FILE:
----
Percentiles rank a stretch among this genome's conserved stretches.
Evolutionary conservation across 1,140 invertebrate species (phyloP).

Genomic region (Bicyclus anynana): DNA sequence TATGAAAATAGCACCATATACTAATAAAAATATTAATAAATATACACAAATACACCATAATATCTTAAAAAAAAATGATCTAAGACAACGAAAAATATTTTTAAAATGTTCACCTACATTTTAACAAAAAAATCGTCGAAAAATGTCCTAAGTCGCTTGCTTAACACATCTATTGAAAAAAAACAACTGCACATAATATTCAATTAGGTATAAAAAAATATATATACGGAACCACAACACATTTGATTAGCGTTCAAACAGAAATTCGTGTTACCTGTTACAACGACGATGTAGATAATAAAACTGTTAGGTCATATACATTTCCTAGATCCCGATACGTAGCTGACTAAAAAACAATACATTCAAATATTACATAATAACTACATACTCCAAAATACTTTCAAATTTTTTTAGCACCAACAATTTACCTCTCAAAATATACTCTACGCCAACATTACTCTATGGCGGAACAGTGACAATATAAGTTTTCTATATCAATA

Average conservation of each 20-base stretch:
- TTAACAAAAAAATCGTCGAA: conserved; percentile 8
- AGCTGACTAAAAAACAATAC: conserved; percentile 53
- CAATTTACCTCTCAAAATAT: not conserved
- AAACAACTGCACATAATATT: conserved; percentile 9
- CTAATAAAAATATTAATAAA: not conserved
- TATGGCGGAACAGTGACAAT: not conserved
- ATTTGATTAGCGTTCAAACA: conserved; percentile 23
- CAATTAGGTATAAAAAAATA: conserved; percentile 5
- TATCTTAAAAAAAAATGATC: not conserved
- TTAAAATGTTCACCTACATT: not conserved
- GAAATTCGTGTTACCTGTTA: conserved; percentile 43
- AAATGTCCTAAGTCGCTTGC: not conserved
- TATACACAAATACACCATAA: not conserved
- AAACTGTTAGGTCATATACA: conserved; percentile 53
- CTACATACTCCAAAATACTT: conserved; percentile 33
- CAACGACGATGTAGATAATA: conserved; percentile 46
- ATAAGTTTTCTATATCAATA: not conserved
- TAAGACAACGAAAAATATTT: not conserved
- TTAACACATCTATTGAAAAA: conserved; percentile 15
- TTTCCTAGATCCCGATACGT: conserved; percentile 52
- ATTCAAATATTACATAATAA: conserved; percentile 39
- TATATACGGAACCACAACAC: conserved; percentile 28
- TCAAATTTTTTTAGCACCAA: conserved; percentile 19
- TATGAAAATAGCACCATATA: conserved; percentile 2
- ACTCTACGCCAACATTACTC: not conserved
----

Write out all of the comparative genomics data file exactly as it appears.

Percentiles rank a stretch among this genome's conserved stretches.
Evolutionary conservation across 1,140 invertebrate species (phyloP).

Genomic region (Bicyclus anynana): DNA sequence TATGAAAATAGCACCATATACTAATAAAAATATTAATAAATATACACAAATACACCATAATATCTTAAAAAAAAATGATCTAAGACAACGAAAAATATTTTTAAAATGTTCACCTACATTTTAACAAAAAAATCGTCGAAAAATGTCCTAAGTCGCTTGCTTAACACATCTATTGAAAAAAAACAACTGCACATAATATTCAATTAGGTATAAAAAAATATATATACGGAACCACAACACATTTGATTAGCGTTCAAACAGAAATTCGTGTTACCTGTTACAACGACGATGTAGATAATAAAACTGTTAGGTCATATACATTTCCTAGATCCCGATACGTAGCTGACTAAAAAACAATACATTCAAATATTACATAATAACTACATACTCCAAAATACTTTCAAATTTTTTTAGCACCAACAATTTACCTCTCAAAATATACTCTACGCCAACATTACTCTATGGCGGAACAGTGACAATATAAGTTTTCTATATCAATA

Average conservation of each 20-base stretch:
- TTAACAAAAAAATCGTCGAA: conserved; percentile 8
- AGCTGACTAAAAAACAATAC: conserved; percentile 53
- CAATTTACCTCTCAAAATAT: not conserved
- AAACAACTGCACATAATATT: conserved; percentile 9
- CTAATAAAAATATTAATAAA: not conserved
- TATGGCGGAACAGTGACAAT: not conserved
- ATTTGATTAGCGTTCAAACA: conserved; percentile 23
- CAATTAGGTATAAAAAAATA: conserved; percentile 5
- TATCTTAAAAAAAAATGATC: not conserved
- TTAAAATGTTCACCTACATT: not conserved
- GAAATTCGTGTTACCTGTTA: conserved; percentile 43
- AAATGTCCTAAGTCGCTTGC: not conserved
- TATACACAAATACACCATAA: not conserved
- AAACTGTTAGGTCATATACA: conserved; percentile 53
- CTACATACTCCAAAATACTT: conserved; percentile 33
- CAACGACGATGTAGATAATA: conserved; percentile 46
- ATAAGTTTTCTATATCAATA: not conserved
- TAAGACAACGAAAAATATTT: not conserved
- TTAACACATCTATTGAAAAA: conserved; percentile 15
- TTTCCTAGATCCCGATACGT: conserved; percentile 52
- ATTCAAATATTACATAATAA: conserved; percentile 39
- TATATACGGAACCACAACAC: conserved; percentile 28
- TCAAATTTTTTTAGCACCAA: conserved; percentile 19
- TATGAAAATAGCACCATATA: conserved; percentile 2
- ACTCTACGCCAACATTACTC: not conserved